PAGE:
China’s vaccine offensive has systematically followed its so called “mask diplomacy”. Having created enormous excess capacity, apparently to serve its Covid- hit population, Beijing later flooded developing countries with masks churned out by its gigantic factories, once the pandemic was under control at home. By cynically deploying its medical soft power, Beijing softened the ground for a more potent vaccine offensive in countries reeling under the merciless onslaught of the virus. In Bangladesh, a rising economy with umbilical ties with India—a country that is also strategically located bridging South and Southeast Asia—the Chinese have bulldozed their way, armed with a concrete Covid-19 vaccine plan.

Last month, Bangladesh cleared the way for privately owned Chinese company Sinovac Biotech to conduct a stage three clinical trial of its CoronaVac vaccine. Dhaka-based clinical research institute ICDDRB will conduct the trial. In case the trials are successful, it is likely to pave the way for the local production of the vaccine. But Dhaka is cautious about the dangers of falling into a dependency relationship with China, which Beijing can leverage later to its unilateral strategic advantage.

“Bangladesh should ensure that [any] vaccine is not offered as a part of a quid pro quo—especially as a tool to exercise political influence in future,” says Ali Riaz, a senior fellow with the Atlantic Council, a Washington think tank, as quoted by the Nikkei Asian Review. Unsurprisingly, Bangladeshi company Beximco Pharmaceuticals last month tied up a deal for bulk vaccine supply with Serum Institute of India. Dhaka is also reaching out to Moscow for locally manufacturing the Russian Sputnik V vaccine.

Even Nepal is demonstrating its discomfort with prospects of an excessive reliance on China for a Covid-19 vaccine. “The Nepal Health Research Centre (NHRC) has started preparations for clinical trials for vaccines against Covid-19 following a green signal from the health ministry. We are preparing for phase III clinical trials of three vaccines developed in the United Kingdom, China, and Russia,” Pradip Gyawali, member secretary at the NHRC, was quoted as saying by the Nepalese daily, Republica.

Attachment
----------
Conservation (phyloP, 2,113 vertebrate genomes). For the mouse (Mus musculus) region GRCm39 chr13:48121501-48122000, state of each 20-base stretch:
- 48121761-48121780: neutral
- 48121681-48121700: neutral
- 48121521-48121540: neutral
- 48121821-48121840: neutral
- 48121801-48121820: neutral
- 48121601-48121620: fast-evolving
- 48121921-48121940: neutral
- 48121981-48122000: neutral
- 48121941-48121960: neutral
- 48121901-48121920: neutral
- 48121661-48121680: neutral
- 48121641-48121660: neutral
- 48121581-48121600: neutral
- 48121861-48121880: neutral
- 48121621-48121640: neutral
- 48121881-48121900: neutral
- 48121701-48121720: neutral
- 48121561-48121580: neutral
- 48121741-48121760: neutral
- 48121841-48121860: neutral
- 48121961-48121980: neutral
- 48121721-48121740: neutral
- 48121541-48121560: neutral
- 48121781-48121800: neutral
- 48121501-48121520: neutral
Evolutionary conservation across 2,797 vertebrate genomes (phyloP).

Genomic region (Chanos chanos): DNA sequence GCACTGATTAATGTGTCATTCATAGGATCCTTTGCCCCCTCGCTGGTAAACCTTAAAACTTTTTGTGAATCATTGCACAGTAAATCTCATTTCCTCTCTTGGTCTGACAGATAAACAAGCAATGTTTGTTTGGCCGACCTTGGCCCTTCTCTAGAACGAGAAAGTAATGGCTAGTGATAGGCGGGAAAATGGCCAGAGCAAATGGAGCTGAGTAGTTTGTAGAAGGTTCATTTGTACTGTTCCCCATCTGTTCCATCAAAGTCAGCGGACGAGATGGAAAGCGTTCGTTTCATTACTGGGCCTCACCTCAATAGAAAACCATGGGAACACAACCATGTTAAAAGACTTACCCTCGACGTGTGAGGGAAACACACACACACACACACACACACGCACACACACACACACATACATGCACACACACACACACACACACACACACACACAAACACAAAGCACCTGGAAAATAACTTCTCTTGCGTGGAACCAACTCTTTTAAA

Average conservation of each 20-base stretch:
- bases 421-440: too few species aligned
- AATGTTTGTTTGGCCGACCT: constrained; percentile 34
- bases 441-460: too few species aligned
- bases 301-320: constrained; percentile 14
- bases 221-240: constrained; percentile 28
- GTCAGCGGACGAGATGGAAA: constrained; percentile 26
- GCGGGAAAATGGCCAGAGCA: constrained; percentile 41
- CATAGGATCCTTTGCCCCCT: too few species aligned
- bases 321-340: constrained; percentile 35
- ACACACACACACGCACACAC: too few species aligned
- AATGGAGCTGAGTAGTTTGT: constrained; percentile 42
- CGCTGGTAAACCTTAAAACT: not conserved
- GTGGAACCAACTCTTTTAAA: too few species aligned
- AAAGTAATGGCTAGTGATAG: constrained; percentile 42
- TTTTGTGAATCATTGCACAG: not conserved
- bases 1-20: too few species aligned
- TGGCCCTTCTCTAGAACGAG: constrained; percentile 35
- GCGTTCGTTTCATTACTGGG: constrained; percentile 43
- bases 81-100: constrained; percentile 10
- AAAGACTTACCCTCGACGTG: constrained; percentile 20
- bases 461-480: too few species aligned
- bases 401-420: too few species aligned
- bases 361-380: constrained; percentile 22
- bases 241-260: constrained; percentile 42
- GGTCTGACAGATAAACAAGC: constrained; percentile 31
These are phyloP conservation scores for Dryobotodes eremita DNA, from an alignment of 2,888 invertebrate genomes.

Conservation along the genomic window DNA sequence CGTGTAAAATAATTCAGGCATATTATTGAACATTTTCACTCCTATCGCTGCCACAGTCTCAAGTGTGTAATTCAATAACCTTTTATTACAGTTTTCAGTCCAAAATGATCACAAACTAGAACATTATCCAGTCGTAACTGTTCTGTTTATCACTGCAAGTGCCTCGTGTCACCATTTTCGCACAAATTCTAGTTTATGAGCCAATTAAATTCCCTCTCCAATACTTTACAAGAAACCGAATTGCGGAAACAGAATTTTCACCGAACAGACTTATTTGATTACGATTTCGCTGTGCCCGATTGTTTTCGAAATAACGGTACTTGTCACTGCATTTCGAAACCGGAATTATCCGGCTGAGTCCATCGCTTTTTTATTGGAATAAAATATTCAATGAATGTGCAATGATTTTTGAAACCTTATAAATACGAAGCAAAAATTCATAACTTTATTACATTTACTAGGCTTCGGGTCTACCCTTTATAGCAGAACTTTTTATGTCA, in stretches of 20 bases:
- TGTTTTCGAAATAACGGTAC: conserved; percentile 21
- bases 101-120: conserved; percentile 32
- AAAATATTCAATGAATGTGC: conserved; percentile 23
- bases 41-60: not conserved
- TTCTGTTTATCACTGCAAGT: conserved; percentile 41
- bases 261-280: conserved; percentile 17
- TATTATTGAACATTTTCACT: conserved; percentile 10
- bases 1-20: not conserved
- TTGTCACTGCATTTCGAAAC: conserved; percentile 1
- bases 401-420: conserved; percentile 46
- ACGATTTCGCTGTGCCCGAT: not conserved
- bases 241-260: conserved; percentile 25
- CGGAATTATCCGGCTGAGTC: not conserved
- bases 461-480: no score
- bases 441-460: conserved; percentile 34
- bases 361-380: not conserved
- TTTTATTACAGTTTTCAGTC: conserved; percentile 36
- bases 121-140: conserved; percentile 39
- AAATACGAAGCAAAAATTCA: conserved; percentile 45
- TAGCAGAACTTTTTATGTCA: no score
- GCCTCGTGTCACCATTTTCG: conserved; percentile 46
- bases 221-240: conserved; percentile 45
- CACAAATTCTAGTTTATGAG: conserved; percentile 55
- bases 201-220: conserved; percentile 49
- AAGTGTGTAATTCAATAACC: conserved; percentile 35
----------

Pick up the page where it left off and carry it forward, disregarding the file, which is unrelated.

China’s vaccine assault has vigorously targeted Myanmar, but frictions between Beijing and Naypyitaw are showing, which might impact vaccine imports. In August last year, during a meeting with China’s Special Envoy on Asian Affairs Sun Guoxiang, the Commander-in-Chief of Myanmar Defence Forces, Senior General Min Aung Hlaing confronted the Beijing official with photographs of Chinese-made weapons, which had been recovered during the Myanmar army’s clashes with the Northern Alliance (NA), a four-member coalition, which includes the Arakan  Army. But hoping to reverse the negative tide, China’s trouble shooter Yang Jiechi, a part of the powerful 25-member Politburo of the CPC, dangled the transactional carrot of arming Myanmar with a Covid-19 shield if his hosts re-ignited CMEC projects, soon after he landed in Naypyitaw on September 1.

Like Bangladesh and Nepal, Indonesia, another country on China’s target list  is not interested in giving Beijing monopoly rights for bulk manufacturing the vaccine. Jakarta is currently engaged in the developing its own Merah Putih vaccine, engaging its Research and Technology Ministry and the Eijkman Institute for Molecular Biology. The second vaccine is being developed jointly by the state-owned PT Bio Farma and Sinovac Biotech of ina. The United Arab Emirates’ Group 42 (G42) Healthcare is developing the third vaccine, earmarked for Indonesia.